Brothwell, D. and Higgs, E. (eds) (1969) Science in Archaeology (second edition). London, Thames and Hudson.

Herlihy, D. (1967) Medieval and Renaissance Pistoia. The Social History of an Italian Town, 1200–1430. London/New York, Yale University Press.

Krautheimer, R. (1937–77) Corpus Basilicarum Christianarum Romae, 5 vols. Vatican City, Istituto di Archeologia Cristiana.

Plog, S., Plog, F. and Wait, W. (1978) Decisionmaking in modern surveys. In M.B. Schiffer (ed.), Advances in Archaeological Method and Theory I: 383–482. New York, Academic Press.

Reece, R. (1982) The coins, in D. Whitehouse, G. Barker, R. Reece and D. Reese, The Schola Praeconum I: the coins, pottery, lamps and fauna: 55–6. Papers of the British School at Rome 50: 53–101 plus plates 3–5.

Steinby, E.M. (1999) Scalae Graecae. In E.M. Steinby (ed.), Lexicon Topographicum Urbis Romae IV (P–S): 241–2. Rome, Quasar.

von Falkenhausen, V. (1983) Il ducato di Gaeta. In G. Galasso (ed.), Storia d’Italia III: 348–9. Turin, UTET.

Wickham, C. (1984) The other transition: from the ancient world to feudalism. Past and Present 103: 3–36.

Please note the following additional points.

Multiple references to the same author and year: these should be labelled, for example, 1985a and 1985b (not 1985 and 1985a).

References in the text to separate works by two or three different authors or groups of authors: these should be given in chronological order, with the earliest first, for example: (Herlihy, 1967, 2005; Arthur, 1985; Herlihy et al. 1997). The same applies to references to separate works by more than three authors or groups of authors, but these should be cited in a footnote, not in the text.

References in text should take the following forms:
‘… as was noted by Smith (1967: 24) …’
‘… this point has been made (Smith, 1967: 24) …’
‘… as Smith (1967, 1968) has shown …’
‘ … (Plog, Plog and Wait, 1978) …’
‘ … (Whitehouse et al., 1982) …’

Please note that page references both in the main text and in footnotes should be preceded by a colon, so Fahlbusch 1977: 758–62; La Rocca 1990: 324.


Abbreviations, for example of journal titles and standard works, should be used only if absolutely necessary. If authors must resort to abbreviations, then a standard list must be referenced in an opening footnote. References in the main text should normally be given in full.

References in English: in book titles initial capitals should be used for all main words, including The or A at the start of a subtitle; in article titles initial capitals should be used only for proper nouns (see examples above).

References in Italian: initial capital letters should be used only for proper nouns in book and article titles.

References in German: initial capital letters should be used for all nouns in book and article titles.

References in French: initial capital letters should be used only for proper nouns in book and article titles, and the first words of subtitles.

Names of periodicals: capital letters should be used for all nouns and adjectives in all languages.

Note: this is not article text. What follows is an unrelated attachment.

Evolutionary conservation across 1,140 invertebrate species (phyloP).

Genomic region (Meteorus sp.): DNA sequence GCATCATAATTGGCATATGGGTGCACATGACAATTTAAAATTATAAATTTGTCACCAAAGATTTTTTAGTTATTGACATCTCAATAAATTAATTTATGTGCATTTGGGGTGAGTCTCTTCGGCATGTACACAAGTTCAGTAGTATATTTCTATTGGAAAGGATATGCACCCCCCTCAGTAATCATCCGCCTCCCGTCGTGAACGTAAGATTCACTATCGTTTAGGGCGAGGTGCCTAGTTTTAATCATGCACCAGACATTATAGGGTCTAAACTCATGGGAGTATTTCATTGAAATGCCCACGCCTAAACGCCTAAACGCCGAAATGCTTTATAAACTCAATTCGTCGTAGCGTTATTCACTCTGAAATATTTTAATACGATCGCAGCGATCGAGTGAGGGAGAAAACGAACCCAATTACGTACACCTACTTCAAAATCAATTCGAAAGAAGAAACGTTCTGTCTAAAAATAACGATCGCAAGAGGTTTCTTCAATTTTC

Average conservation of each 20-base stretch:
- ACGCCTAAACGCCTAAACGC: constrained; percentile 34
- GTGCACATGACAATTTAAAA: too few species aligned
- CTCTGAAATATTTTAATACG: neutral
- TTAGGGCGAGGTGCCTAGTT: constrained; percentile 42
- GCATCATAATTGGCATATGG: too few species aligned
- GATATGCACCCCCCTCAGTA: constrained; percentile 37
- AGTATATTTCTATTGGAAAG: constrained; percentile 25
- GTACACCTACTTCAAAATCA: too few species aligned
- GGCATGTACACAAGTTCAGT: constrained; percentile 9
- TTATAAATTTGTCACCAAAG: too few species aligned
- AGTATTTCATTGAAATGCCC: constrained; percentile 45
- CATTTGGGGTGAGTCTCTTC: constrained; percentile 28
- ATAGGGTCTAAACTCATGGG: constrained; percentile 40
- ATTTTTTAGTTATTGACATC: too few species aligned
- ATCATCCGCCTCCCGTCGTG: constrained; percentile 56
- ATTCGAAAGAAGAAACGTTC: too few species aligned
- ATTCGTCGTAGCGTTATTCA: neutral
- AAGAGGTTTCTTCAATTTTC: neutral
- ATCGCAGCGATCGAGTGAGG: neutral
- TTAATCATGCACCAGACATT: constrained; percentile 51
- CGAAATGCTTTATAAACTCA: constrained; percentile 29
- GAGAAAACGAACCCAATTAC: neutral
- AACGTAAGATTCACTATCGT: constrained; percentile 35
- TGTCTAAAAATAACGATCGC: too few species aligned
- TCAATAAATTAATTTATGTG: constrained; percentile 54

Volume numbers: for periodicals, arabic figures should be used; for books in more than one volume, upper-case Roman numerals should be used. The word volume/vol. should be omitted.

Page numbers: ‘p.’ and ‘pp.’ should be omitted unless they are absolutely essential for clarity. 

Illustrative material: references to illustrative material in other works should be in lower-case letters, for example, ‘fig.’, ‘figs’, ‘table’, ‘tav.’ (unless to works in German, in which case there should be an initial capital).

Miscellaneous matter such as the place of publication, abbreviated form of editors, and ‘and’ should be given in the language in which your article is written.


All illustrations should be referred to as ‘Figures’ and will be integrated within the text. (See below for further details.) Reference must be made in the text to every illustration. They should be numbered according to the occurrence of the major reference in the text. Tables should be referred to as ‘Tables’ and numbered consecutively. The following forms should be used: ‘Fig.’, ‘Figs’, ‘Table’, ‘Tables’ (note the use of capital letters).


Please avoid referring specifically to other pages in the typescript, since the page numbering within the online FirstView version will differ from the final print version. 


Metric units must be used throughout or given as a comparison. (For recommended abbreviations see below.)


Contributors should see the list appended below.


Once your paper has been accepted, illustrations must be submitted electronically as individual files. Some general guidance on creating suitable electronic figures can be found in the ‘Cambridge Journals Artwork Guide’. 

Illustrations must be prepared with the page format of the Papers in mind (maximum available area = 135 × 200 mm, including caption). Colour illustrations should only be used when absolutely necessary, and in the printed volume will normally be included as a black and white image within the text and reproduced in colour in a separate plate section at the end of the volume. All illustrations supplied in colour will be published in colour within the text in the online version, unless otherwise requested.